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  • Out Of Weakness, Strength: The Three Ds of Narrative Design

    - Danny Allen

  • iDentity 

    Discussing player identity requires a more holistic view of the gaming experience. Why would a player choose one dialog line over another? Why would they choose one mission option over another? This depends on the identity they have chosen for their in-game character.  

    Narrative designers, generally don't have a lot of control over the systems that get put into a game: reputation, good/evil, social, companions, skill trees, crafting, combat, etc. ad infinitum. The best way to contribute to an immersive gaming experience is to provide effective writing. This doesn't mean injecting Nabokovian wordplay into your gear descriptions, but rather making sure to describe the object and its role in the larger world as fully as possible. 

    Something I learned as a storyboard artist is that clarity always trumps artistry. A stick figure drawing that clearly expresses a gag is more useful to the director and animators than a beautifully rendered mural that does not. The same principle extends to narrative design. Are your gear descriptions brief and evocative, or are they lengthy expeditions through the thesaurus? Do your NPC callouts/barks reflect the avatar identity the player envisions or are they a run-on string of syllables and clichés? Probably more than any other artist, narrative designers must be willing to kill their darlings.

    A game that does an excellent job describing its world is Wasteland 3. I want to go over some examples here, but first a Trigger Warning for gore. This is the kind of game that keeps Joe Lieberman up at night.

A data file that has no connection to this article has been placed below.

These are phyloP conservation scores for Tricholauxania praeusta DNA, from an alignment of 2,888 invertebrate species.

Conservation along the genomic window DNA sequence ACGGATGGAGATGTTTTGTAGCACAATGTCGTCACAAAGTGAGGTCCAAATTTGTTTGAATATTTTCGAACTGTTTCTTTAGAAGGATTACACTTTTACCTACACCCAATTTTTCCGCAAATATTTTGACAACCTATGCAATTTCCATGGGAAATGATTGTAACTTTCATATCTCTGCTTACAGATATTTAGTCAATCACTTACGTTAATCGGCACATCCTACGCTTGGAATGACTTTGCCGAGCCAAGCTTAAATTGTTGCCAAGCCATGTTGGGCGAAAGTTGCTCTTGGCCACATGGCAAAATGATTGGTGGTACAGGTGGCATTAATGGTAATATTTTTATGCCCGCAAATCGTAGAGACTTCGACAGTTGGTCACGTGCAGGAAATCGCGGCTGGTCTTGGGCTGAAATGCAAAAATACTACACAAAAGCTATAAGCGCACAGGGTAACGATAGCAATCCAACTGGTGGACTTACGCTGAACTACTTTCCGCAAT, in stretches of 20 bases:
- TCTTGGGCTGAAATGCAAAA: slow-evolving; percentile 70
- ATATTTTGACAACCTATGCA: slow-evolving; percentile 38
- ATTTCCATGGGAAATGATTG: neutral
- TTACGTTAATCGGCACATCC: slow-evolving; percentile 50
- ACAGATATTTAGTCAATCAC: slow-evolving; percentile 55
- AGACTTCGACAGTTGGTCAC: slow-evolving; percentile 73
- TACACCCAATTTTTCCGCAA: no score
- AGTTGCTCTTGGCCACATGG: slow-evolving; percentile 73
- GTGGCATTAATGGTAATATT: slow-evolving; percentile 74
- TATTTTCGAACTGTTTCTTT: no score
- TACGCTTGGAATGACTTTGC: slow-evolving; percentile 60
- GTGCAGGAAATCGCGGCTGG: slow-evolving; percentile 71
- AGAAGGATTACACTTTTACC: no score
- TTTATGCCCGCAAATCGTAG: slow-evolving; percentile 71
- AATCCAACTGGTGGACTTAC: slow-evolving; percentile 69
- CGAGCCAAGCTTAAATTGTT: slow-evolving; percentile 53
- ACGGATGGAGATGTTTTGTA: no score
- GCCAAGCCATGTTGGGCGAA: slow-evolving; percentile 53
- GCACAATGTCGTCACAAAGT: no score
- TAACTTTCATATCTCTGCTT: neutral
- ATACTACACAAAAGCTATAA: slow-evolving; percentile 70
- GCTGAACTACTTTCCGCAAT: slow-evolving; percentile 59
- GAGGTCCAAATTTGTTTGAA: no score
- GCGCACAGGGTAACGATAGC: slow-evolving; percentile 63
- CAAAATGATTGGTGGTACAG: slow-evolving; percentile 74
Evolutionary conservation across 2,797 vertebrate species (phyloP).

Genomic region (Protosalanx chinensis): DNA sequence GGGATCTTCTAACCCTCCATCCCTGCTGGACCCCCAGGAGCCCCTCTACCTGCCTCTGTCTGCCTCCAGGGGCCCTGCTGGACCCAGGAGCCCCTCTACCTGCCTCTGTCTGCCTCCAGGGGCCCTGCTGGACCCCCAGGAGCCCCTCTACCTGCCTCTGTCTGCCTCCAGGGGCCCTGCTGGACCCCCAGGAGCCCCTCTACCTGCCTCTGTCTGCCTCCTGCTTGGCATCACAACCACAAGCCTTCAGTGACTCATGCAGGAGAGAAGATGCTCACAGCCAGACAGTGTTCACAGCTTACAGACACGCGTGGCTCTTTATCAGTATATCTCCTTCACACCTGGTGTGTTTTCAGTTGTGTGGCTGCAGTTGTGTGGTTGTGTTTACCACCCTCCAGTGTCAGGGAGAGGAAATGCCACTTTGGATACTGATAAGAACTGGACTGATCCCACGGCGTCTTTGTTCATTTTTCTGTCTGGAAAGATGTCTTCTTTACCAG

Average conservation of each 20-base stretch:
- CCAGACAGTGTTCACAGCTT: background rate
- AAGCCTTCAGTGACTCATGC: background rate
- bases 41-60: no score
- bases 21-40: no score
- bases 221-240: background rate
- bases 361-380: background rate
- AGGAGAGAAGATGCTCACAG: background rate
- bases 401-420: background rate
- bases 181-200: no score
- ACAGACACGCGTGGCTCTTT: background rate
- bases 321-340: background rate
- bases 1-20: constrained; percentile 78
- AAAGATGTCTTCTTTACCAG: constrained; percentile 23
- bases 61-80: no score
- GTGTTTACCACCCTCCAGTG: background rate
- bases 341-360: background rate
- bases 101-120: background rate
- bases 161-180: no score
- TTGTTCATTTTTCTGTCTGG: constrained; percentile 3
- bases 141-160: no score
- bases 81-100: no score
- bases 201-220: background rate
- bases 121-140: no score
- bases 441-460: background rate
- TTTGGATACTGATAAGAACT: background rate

The game starts with a cinematic ambush that leaves the player, an Arizona Ranger, stranded and vulnerable atop a frozen Colorado lake. As the player's party navigates the icy terrain in search of safety and leadership, they encounter horrific sights. Corpses of massacred Arizona Rangers litter the map, each with a unique OST description. This is an impressive world-building effort that pays off in an unseen way.

    Can you imagine seeing a dead soldier, his eyes so wide with fear when he died that they now reflect the broader scene of carnage? How do you react as a player?

    Whoever did this is taking no quarter. The player has been warned.

    This could have been a friend of yours. Now he's just a pulpy stain on the ice.

    This is a brutally evocative description of a dead body. This tells the player that the enemies he or she is up against are vicious. The enemies have tortured the player's compatriot to death. How should the player react to this? Cautious about another ambush? Eager for vengeance? Anxious to get to safety?

    If Wasteland 3's OST descriptions were limited to just "Dead Ranger," the player would have less information to influence their reaction, and thus their character identity. They might conclude that their own Ranger HQ is cruel for sending so many brave fighters to a bloody death in a strange northern land. They might blame wild animals. They might even deduce that a very aggressive stomach virus is going around Colorado.